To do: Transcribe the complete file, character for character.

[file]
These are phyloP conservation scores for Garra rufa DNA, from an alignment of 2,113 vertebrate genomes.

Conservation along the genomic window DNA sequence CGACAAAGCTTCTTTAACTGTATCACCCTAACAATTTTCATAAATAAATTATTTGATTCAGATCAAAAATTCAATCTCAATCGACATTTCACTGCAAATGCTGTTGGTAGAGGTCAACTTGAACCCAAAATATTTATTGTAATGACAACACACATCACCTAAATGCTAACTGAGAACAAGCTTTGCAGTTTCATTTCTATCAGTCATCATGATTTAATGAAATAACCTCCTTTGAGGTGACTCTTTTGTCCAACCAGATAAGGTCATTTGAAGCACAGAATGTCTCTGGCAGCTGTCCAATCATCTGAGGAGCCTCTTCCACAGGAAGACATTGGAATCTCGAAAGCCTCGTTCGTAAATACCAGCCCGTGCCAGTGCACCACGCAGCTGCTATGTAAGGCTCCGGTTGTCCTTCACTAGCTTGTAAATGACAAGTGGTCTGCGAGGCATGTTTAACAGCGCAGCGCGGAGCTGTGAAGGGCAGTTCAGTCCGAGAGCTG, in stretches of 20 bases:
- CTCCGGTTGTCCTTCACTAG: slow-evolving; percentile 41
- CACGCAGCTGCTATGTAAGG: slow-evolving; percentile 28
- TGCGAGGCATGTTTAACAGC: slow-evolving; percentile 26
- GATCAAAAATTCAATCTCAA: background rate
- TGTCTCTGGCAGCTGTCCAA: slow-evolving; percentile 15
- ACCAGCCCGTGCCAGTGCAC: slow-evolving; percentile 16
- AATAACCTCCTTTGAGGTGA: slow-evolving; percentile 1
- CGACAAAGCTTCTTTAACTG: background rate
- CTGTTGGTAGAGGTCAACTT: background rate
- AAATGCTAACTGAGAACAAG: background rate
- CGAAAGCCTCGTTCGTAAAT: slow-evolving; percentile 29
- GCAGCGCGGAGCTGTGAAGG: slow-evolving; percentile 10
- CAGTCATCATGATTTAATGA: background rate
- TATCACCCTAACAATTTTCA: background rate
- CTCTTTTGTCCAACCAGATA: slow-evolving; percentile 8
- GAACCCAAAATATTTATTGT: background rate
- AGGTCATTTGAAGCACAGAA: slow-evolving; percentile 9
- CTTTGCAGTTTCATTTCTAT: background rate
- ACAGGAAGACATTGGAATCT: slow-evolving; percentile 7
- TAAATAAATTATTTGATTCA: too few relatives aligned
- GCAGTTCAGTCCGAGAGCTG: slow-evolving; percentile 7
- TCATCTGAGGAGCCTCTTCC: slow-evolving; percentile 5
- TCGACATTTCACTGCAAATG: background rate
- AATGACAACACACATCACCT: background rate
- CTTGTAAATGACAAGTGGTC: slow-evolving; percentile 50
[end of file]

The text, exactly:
These are phyloP conservation scores for Garra rufa DNA, from an alignment of 2,113 vertebrate genomes.

Conservation along the genomic window DNA sequence CGACAAAGCTTCTTTAACTGTATCACCCTAACAATTTTCATAAATAAATTATTTGATTCAGATCAAAAATTCAATCTCAATCGACATTTCACTGCAAATGCTGTTGGTAGAGGTCAACTTGAACCCAAAATATTTATTGTAATGACAACACACATCACCTAAATGCTAACTGAGAACAAGCTTTGCAGTTTCATTTCTATCAGTCATCATGATTTAATGAAATAACCTCCTTTGAGGTGACTCTTTTGTCCAACCAGATAAGGTCATTTGAAGCACAGAATGTCTCTGGCAGCTGTCCAATCATCTGAGGAGCCTCTTCCACAGGAAGACATTGGAATCTCGAAAGCCTCGTTCGTAAATACCAGCCCGTGCCAGTGCACCACGCAGCTGCTATGTAAGGCTCCGGTTGTCCTTCACTAGCTTGTAAATGACAAGTGGTCTGCGAGGCATGTTTAACAGCGCAGCGCGGAGCTGTGAAGGGCAGTTCAGTCCGAGAGCTG, in stretches of 20 bases:
- CTCCGGTTGTCCTTCACTAG: slow-evolving; percentile 41
- CACGCAGCTGCTATGTAAGG: slow-evolving; percentile 28
- TGCGAGGCATGTTTAACAGC: slow-evolving; percentile 26
- GATCAAAAATTCAATCTCAA: background rate
- TGTCTCTGGCAGCTGTCCAA: slow-evolving; percentile 15
- ACCAGCCCGTGCCAGTGCAC: slow-evolving; percentile 16
- AATAACCTCCTTTGAGGTGA: slow-evolving; percentile 1
- CGACAAAGCTTCTTTAACTG: background rate
- CTGTTGGTAGAGGTCAACTT: background rate
- AAATGCTAACTGAGAACAAG: background rate
- CGAAAGCCTCGTTCGTAAAT: slow-evolving; percentile 29
- GCAGCGCGGAGCTGTGAAGG: slow-evolving; percentile 10
- CAGTCATCATGATTTAATGA: background rate
- TATCACCCTAACAATTTTCA: background rate
- CTCTTTTGTCCAACCAGATA: slow-evolving; percentile 8
- GAACCCAAAATATTTATTGT: background rate
- AGGTCATTTGAAGCACAGAA: slow-evolving; percentile 9
- CTTTGCAGTTTCATTTCTAT: background rate
- ACAGGAAGACATTGGAATCT: slow-evolving; percentile 7
- TAAATAAATTATTTGATTCA: too few relatives aligned
- GCAGTTCAGTCCGAGAGCTG: slow-evolving; percentile 7
- TCATCTGAGGAGCCTCTTCC: slow-evolving; percentile 5
- TCGACATTTCACTGCAAATG: background rate
- AATGACAACACACATCACCT: background rate
- CTTGTAAATGACAAGTGGTC: slow-evolving; percentile 50